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The Workforce Will Have Much Greater Advantage in the Future of Work

02/10/2015 01:12 EST | Updated 04/12/2015 05:59 EDT

This is the final in a series about the future of business that highlights the impending shift in organizational change.

In my first post, "Will The Future Of Business Radically Change Everything As We Know It?" I highlighted the economic and market shifts that have forced business to finally take notice: including a volatile world economy, impending impacts on budgets, continuous tech innovation driving consumer consumption and communication -- all driving significant operational and mindset changes at the corporate level.

The second in the series, "How the New Consumer will Force Business to Change" referenced a C-suite organization unwilling to embrace, let alone acknowledge, impacts of these changes because of sheer ignorance (for one), but also because of the upheaval and organizational risk that they impose.

Senior management is unwilling to relent to the strength and power of the consumer. It's surprising how many businesses still "think" they can control the message, despite the countless examples of organizations that have been humbled by this thing called social media. By preserving control at the top of the hierarchy, these same organizations are increasingly vulnerable to the volatility of the customer voice.

The conclusion: the organization needs to change to a more human one, not to only respond to the external market and consumer changes, but also because of internal pressures. No longer will current organizational structures and processes survive in the current environment.

The last in these series will focus on the employee, the heart of the organization. More specifically, it will cover:

  • Trends that are impacting the changes in employee mindset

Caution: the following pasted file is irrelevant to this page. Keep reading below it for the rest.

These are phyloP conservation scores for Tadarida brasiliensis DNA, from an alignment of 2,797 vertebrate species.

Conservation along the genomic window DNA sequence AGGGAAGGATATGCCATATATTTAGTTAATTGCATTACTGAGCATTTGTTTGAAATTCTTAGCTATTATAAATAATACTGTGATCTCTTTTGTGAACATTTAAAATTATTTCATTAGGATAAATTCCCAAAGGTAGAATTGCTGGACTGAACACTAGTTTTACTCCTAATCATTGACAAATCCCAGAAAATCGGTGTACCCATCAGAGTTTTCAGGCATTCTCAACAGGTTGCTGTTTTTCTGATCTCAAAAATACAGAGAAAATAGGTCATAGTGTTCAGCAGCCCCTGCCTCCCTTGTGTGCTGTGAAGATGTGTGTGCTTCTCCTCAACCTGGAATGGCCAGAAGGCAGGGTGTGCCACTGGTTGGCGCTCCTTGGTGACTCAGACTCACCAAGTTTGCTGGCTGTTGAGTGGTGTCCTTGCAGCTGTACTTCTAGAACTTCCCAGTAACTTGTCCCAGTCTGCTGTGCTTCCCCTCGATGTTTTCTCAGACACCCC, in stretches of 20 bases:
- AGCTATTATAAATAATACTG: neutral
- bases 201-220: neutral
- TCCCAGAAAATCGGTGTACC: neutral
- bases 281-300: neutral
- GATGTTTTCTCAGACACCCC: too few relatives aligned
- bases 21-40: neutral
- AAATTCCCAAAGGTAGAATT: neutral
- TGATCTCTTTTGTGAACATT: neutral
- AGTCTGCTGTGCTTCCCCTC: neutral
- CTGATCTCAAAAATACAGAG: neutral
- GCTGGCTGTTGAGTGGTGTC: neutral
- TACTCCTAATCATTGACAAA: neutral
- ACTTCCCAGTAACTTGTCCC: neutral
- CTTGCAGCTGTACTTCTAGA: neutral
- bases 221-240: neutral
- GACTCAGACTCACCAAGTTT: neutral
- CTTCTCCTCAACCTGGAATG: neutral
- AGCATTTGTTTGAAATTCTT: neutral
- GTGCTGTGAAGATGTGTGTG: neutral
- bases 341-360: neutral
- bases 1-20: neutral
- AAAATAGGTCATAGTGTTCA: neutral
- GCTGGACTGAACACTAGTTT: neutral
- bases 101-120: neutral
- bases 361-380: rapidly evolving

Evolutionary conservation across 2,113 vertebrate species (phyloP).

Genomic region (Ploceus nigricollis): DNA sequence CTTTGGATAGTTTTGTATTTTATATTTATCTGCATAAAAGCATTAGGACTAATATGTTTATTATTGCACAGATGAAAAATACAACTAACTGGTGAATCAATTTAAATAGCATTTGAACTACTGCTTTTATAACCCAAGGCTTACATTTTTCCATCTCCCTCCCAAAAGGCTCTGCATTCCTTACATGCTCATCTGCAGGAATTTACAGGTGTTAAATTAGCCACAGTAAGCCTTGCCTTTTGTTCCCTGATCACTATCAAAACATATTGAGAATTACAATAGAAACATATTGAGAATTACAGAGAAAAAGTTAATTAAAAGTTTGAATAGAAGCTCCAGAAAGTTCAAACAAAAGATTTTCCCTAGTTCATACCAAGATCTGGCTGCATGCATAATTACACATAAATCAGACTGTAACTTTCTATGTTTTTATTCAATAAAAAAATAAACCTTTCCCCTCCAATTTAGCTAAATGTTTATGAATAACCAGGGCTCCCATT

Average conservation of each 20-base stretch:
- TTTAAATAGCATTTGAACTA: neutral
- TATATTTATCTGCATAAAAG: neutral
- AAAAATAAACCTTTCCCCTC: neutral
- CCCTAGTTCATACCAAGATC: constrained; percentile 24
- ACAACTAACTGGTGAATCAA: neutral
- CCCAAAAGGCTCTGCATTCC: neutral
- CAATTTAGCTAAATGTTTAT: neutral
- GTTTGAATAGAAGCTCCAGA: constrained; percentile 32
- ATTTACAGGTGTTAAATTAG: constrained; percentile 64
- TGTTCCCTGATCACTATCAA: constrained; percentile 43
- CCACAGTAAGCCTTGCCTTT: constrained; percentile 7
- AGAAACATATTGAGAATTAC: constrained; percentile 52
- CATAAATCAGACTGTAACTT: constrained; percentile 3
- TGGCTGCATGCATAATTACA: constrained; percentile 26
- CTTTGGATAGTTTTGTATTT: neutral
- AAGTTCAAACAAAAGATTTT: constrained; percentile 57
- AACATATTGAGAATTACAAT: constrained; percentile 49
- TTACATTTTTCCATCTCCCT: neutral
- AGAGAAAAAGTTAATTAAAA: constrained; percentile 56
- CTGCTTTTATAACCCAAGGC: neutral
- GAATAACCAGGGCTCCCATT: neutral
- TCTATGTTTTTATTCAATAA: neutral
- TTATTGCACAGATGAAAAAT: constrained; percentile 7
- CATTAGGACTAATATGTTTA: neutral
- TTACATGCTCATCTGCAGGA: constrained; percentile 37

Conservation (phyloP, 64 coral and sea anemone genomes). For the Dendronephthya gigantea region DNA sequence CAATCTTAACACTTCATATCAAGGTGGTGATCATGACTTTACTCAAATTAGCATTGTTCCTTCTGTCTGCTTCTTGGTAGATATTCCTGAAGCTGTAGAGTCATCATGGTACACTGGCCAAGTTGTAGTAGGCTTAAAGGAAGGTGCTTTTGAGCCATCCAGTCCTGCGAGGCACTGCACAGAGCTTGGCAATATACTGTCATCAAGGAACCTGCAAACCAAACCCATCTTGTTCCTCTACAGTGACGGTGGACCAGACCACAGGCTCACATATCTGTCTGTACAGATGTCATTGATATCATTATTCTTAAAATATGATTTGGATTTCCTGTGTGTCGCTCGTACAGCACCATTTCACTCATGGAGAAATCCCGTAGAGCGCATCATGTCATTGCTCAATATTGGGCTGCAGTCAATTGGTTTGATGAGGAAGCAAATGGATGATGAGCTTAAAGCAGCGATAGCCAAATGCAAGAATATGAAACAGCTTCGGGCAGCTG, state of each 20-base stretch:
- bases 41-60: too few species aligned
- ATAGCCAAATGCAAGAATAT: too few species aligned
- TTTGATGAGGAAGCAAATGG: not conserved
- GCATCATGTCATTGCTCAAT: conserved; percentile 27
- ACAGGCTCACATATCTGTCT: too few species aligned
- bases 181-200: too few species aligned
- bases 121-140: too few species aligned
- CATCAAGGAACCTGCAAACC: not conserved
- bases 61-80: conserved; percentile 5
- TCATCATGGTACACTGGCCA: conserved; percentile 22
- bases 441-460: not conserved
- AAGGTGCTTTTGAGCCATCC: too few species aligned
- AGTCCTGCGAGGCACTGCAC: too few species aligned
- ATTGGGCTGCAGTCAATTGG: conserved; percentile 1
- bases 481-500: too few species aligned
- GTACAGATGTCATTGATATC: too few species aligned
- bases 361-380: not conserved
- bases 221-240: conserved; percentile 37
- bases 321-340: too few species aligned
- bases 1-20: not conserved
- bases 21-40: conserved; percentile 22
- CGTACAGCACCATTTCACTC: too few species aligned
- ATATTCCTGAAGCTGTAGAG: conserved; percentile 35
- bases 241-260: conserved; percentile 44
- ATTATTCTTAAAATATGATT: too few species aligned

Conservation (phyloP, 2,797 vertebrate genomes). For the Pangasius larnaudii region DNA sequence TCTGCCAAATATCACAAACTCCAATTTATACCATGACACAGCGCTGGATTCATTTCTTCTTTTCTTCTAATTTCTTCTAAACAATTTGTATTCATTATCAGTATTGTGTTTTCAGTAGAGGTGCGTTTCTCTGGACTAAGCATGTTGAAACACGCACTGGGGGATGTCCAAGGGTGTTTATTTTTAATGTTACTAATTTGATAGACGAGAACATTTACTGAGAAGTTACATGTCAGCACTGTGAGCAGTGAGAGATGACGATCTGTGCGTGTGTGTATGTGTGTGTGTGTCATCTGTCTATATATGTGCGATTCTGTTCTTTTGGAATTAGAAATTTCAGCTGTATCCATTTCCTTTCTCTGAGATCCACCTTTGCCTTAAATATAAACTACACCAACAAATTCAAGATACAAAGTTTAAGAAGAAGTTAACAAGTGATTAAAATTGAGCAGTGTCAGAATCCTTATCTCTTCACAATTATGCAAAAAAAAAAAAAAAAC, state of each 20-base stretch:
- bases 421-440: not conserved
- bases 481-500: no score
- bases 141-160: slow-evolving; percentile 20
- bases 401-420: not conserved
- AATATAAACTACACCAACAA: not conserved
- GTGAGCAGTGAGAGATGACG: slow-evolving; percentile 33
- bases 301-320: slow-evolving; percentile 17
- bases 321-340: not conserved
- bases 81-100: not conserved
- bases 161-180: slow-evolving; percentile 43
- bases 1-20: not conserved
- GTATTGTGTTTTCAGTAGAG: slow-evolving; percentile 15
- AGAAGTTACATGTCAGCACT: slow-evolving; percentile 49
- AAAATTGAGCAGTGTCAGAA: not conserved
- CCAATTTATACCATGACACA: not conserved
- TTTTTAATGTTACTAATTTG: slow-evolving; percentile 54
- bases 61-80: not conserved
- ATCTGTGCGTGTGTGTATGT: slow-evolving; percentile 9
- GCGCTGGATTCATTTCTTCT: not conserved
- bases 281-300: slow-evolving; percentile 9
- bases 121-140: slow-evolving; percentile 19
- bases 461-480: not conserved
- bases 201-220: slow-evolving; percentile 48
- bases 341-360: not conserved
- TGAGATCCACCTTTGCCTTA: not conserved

• The reasons why employee retention is paramount
  • The inherent role changes at the individual contributor level


The People Have Spoken

The lingering effects of the Subprime Mortgage Crisis and resulting world-wide Financial Crisis in 2007-2008 continue to this day. Consumer confidence has waned, and while countries have seen considerable improvement in the jobless rates, this article suggests that people are more cautious than ever:

The latest jobs report showed the unemployment rate was at its lowest level in six years, 5.8 percent. But Americans aren't convinced that things are nearly that good. In a recent Ipsos-MORI poll, 1,001 Americans were asked, "Out of every 100 people of working age, how many do you think are unemployed and looking for work?" Their average response was 32. That's almost 26 percentage points higher than the 6.1-percent jobless rate in August, when the poll was conducted.

But the U.S. isn't alone. The same holds true for many Western countries. When asked the same question, respondents from countries representing Poland, Belgium, France, Canada, Australia, etc. response was on average 20 percentage points higher than the actual jobless rate.